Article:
(a)(1) [t]he right of a secured party with a security interest in equipment described in paragraph (2) or of a lessor or conditional vendor of such equipment to take possession of such equipment in compliance with a security agreement, lease, or conditional sale contract is not affected by section 362, 363, or 1129 or by any power of the court to enjoin the taking of possession unless—
(A) before the date that is 60 days after the date of the order for relief under this chapter, the trustee, subject to the court's approval, agrees to perform all obligations of the debtor that become due on or after the date of the order under such security agreement, lease, or conditional sale contract; and
(B) any default, other than a default of a kind specified in section 365(b)(2), under such security agreement, lease, or conditional sale contract—
(i) that occurs before the date of the order is cured before the expiration of such 60-day period; and
(ii) that occurs after the date of the order is cured before the later of—
(I) the date that is 30 days after the date of the default; or (II) the expiration of such 60-day period.
11 U.S.C. § 1110(a).
We have explained the purpose of § 1110 in the context of another airline bankruptcy:
Section 1110 was designed in part to increase availability of low-interest capital to the transportation industry. Toward this end, § 1110 renders § 362's automatic stay effective for only 60 days following the filing of the petition in bankruptcy. After that time, the lessor is free to repossess the aircraft in the event of breach by the debtor unless, within those 60 days, the debtor enters into what is referred to as a "§ 1110 agreement." If a § 1110 agreement is executed, which requires court approval but not the lessor's consent, the automatic stay remains in effect. In return for this protection, the debtor or its trustee must "perform all obligations of the debtor that become due on or after such date [on which the § 1110 agreement is entered into] under such ... lease" and cure any prior or future defaults. 11 U.S.C. § 1110(a).
In re Trans World Airlines, Inc., 145 F.3d at 137 (citations omitted). Thus, § 1110 allows aircraft lessors to repossess their collateral sixty days after the filing of the debtor's bankruptcy petition. In the alternative, the debtor and the lessor may enter into a court-approved stipulation which allows the debtor to retain possession of the leased aircraft equipment by curing defaults and making the required lease payments. See H.R.Rep. No. 95-595, at 405 (1977), reprinted in 1978 U.S.C.C.A.N. 5963, 6361; see also Seidle v. GATX Leasing Corp., 778 F.2d 659, 662 (11th Cir.1985).
In this case, the 60-day period expired on November 29, 1996 and, thereafter, the CIT Group did not exercise its right to take possession of the aircraft equipment. Following the expiration of the 60-day period, the debtor and the CIT Group negotiated the terms under which the debtor would be permitted to retain possession of the aircraft equipment. On January 15, 1997, the Bankruptcy Court entered an order approving the § 1110 stipulation between the debtor and the CIT Group. Pursuant to the stipulation, Kiwi agreed to perform all of its obligations under the CIT leases, as modified, going forward and to cure any and all pre-petition and post-petition defaults. On July 18, 1997, the Bankruptcy Court entered an assumption order in which the Court authorized the debtor to assume its leases with the CIT Group and assign them to KIH in connection with the bankruptcy sale. The order provided that events of default existed under the CIT leases and the § 1110 stipulation, but that, notwithstanding the defaults, the CIT Group would accept payments from the debtor and KIH in amounts set forth in a letter agreement in satisfaction of the requirements of § 365.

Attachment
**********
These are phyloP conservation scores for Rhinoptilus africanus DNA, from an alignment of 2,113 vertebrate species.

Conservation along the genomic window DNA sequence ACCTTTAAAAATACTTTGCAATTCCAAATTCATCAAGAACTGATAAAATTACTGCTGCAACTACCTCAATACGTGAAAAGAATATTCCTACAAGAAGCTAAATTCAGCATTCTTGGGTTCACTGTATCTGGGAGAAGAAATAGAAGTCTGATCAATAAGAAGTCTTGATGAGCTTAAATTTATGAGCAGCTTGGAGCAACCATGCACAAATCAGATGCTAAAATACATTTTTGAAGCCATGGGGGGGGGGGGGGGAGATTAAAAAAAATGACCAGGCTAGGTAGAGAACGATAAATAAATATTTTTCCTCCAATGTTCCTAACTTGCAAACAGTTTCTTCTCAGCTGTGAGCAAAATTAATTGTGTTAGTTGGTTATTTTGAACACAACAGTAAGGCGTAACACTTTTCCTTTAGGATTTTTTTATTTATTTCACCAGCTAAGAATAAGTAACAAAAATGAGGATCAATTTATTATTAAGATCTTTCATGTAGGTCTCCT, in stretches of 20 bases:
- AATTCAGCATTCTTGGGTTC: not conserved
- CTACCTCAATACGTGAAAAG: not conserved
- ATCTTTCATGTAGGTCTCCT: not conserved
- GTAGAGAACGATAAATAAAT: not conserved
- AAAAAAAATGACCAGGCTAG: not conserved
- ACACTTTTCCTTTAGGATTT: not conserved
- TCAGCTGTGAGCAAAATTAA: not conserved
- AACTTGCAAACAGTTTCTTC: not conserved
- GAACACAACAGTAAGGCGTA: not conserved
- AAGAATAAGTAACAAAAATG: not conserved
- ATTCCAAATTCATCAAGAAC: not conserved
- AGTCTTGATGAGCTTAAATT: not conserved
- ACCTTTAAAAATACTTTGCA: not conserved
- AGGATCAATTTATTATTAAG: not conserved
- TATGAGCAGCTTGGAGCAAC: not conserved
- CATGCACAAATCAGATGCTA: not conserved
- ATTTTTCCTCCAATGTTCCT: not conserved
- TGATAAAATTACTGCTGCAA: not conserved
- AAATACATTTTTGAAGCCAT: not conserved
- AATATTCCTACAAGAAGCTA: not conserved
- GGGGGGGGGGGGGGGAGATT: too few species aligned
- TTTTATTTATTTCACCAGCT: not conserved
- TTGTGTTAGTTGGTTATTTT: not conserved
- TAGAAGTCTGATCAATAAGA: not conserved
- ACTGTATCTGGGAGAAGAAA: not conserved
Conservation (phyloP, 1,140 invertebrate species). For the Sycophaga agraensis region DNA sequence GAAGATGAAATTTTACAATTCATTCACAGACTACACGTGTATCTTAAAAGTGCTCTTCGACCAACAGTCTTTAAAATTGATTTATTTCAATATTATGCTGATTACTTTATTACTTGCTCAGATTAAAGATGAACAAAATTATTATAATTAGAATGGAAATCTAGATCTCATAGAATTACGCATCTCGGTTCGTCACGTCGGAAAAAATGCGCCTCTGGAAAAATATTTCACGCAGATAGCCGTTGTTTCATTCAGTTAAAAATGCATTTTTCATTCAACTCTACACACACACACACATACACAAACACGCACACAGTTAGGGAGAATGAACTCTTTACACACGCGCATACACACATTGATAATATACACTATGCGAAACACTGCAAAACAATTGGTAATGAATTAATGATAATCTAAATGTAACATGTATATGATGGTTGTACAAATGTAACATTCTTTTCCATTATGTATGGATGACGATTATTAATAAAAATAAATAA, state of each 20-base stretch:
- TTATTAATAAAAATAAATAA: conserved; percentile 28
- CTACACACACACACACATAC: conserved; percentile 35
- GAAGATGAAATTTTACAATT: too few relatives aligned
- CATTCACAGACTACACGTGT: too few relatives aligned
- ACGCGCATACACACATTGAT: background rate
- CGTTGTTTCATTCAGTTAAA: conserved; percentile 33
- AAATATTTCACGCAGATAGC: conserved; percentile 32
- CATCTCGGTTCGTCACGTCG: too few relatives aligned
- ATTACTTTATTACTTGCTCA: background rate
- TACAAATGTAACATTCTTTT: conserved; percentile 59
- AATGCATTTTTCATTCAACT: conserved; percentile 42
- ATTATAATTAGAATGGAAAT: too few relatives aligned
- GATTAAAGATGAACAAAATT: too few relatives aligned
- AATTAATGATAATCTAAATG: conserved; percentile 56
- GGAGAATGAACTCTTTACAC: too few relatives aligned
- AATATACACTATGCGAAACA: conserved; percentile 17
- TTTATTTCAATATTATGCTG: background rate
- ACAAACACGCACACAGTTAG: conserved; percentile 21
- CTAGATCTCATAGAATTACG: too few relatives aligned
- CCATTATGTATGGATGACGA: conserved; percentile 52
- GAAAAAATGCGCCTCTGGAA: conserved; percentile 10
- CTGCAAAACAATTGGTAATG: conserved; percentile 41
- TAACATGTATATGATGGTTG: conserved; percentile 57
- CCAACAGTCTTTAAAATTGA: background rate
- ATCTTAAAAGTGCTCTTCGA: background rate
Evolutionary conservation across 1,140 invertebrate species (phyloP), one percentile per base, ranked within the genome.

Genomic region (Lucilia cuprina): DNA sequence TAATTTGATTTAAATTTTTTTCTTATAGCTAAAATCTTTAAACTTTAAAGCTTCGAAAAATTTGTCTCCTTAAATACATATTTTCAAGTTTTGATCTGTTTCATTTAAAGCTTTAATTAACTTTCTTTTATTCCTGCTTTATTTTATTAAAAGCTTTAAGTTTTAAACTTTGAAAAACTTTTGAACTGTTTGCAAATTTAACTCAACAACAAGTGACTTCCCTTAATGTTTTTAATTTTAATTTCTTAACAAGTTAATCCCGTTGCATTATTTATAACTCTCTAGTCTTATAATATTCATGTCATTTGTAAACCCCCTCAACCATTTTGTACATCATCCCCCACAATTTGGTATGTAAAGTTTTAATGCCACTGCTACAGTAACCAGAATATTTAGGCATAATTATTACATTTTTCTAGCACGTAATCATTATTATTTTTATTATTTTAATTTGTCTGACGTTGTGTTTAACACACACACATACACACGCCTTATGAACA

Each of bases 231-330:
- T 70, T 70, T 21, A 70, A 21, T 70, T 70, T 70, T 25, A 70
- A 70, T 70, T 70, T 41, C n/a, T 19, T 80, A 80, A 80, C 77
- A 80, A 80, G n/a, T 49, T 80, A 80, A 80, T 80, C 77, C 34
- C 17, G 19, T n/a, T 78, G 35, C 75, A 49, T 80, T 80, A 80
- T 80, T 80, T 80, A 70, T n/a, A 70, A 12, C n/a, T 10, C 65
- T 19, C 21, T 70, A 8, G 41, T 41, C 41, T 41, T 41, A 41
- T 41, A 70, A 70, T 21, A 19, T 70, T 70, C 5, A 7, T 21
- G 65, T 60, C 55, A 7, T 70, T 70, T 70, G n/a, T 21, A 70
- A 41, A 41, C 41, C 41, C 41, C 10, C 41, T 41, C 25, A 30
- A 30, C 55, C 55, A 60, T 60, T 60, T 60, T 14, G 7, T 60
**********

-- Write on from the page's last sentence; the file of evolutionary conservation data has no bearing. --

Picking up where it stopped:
The trustee contends that notwithstanding § 1110, the payments from the debtor to CIT constituted preferential transfers of its property under § 547. We disagree. We find instructive the Eleventh Circuit's opinion in Seidle v. GATX Leasing, which addressed "the relationship and tension" between §§ 547 and 1110. 778 F.2d at 661-62. In Seidle, with bankruptcy court approval, the debtor entered into a § 1110 stipulation with a creditor from which it had purchased aircraft equipment pre-petition. The stipulation provided that the debtor would cure defaults owing under a promissory note it executed when it bought the aircraft equipment and that the debtor would make payments going forward in order to retain possession of the aircraft equipment. See id. at 661. The bankruptcy court subsequently appointed two Chapter 11 co-trustees to replace the debtor's management, one of whom later resigned. See id. The trustees continued using the aircraft equipment, but did not make the payments required under the stipulation. After the creditor repossessed the aircraft equipment and obtained an administrative expense claim for amounts not paid by the trustees, one of the trustees filed a preference action against it, seeking to recover pre-petition payments made by the debtor. See id. at 662. The Eleventh Circuit upheld the district court's grant of summary judgment in favor of the defendant. See id. at 666.
The court reasoned that allowing the trustee to set aside the pre-petition payments "would undermine the protection that section 1110 provides for creditors. Pursuant to the section 1110 stipulation, a creditor is entitled to unpaid pre-petition payments, as defaults; a trustee may not later thwart the effect of the statute by challenging the validity of these transfers as preferences." Id. at 665. The court explained that the trustee could not satisfy § 547(b)(5) because the pre-petition payments did not improve the creditor's position under the distributive provisions of the Bankruptcy Code because, had it not received the payments pre-petition, it would have received payment reflecting their amount when the bankruptcy court approved the stipulation. See id.